Originally Posted by aybojs
I'm absolutely mystified myself. Why do people always hold French/continental food as the pinnacle of cuisine? I don't hold my own personal tastes to be the arbiter of the world's best, but I always find that kind of food (from my limited experience) extremely bland and overly buttery, oily, and/or creamy. Considering the kind of exposure people have to such a wide range of interesting foods, why is it that food from India, China, Japan, Korea, the Middle East, etc. gets the short shift from self-proclaimed food experts, who seem to be more content to circle jerk about the latest hot trend in French or French fusion cuisine?
Two arguments come to mind. First and more facile, some people love to be big fish in little ponds. Second, I've observed in others that a steady diet of overy buttery or creamy cuisines accustomes their palates to the richness of butter and cream to the extent that they perceive other less fatty cuisines as bland or lacking in variety. Except for Indian. That's the one cuisine that seems to penetrate that palate.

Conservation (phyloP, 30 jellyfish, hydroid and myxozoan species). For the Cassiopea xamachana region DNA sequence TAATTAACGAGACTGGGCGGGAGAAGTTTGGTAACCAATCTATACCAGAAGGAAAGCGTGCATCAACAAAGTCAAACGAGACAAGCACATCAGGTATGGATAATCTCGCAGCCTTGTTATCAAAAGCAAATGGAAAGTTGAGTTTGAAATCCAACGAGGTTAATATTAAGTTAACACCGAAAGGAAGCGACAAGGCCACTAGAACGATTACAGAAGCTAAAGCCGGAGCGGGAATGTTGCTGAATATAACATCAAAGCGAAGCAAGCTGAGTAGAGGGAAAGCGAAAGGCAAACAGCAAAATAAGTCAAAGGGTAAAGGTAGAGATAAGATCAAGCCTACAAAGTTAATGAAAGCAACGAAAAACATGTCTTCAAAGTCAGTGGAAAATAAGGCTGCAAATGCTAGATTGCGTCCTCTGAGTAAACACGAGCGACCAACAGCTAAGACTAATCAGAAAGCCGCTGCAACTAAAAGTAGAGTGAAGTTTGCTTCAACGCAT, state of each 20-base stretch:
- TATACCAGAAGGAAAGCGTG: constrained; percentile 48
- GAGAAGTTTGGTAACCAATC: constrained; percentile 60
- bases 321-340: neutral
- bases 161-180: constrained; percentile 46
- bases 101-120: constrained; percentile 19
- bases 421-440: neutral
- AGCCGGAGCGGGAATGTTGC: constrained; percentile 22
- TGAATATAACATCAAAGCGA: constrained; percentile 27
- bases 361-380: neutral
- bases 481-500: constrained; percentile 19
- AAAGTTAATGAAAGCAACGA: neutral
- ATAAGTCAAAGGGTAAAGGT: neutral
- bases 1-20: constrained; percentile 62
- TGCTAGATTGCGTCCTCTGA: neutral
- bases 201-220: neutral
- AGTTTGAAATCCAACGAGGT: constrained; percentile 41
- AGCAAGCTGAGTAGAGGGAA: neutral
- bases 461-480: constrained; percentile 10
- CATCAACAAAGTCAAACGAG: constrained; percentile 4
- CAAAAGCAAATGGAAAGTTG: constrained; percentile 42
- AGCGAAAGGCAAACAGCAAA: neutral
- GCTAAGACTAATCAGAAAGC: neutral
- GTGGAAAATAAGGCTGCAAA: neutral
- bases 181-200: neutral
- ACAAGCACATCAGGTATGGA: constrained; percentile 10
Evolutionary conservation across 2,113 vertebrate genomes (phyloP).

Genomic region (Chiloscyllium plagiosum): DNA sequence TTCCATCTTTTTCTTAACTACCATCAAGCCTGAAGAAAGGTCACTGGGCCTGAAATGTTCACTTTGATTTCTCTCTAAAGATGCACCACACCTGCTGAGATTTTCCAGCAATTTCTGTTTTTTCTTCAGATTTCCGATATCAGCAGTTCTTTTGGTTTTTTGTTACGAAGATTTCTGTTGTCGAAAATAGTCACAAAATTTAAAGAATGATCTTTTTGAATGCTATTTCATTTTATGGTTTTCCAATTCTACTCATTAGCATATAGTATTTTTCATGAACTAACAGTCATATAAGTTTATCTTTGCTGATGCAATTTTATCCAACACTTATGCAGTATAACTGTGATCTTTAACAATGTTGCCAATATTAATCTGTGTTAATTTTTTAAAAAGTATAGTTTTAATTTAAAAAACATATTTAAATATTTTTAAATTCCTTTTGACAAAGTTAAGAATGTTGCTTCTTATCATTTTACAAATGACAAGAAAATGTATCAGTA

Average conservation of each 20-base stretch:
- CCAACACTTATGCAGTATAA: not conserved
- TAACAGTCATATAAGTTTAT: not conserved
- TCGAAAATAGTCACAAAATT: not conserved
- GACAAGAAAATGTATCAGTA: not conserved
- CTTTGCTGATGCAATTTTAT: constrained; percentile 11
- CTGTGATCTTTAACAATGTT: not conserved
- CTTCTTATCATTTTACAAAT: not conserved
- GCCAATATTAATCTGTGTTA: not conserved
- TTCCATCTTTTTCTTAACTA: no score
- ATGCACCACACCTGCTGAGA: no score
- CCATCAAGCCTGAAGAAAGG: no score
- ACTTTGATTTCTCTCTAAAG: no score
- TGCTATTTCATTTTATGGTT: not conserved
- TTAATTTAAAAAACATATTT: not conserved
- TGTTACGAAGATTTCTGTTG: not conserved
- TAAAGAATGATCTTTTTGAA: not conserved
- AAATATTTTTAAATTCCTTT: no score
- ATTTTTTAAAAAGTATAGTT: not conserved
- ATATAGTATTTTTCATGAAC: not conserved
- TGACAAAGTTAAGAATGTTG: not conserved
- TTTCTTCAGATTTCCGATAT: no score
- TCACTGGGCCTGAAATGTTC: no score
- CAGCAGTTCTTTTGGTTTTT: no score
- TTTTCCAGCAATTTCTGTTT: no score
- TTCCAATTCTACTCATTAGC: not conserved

Not that I dislike French, Italian or other continental cuisine, but I certainly couldn't face a diet limited only to those.
Originally Posted by pinchi22
I agree that thereÂ´s a eurocentric bias, but it does evolve. Who would have imagined a Spanish restaurant being named the worldÂ´s best a decade ago? The food at El Bulli is a far cry from the classical french cannon of cream and butter.
You've got to give credit to Nobu too.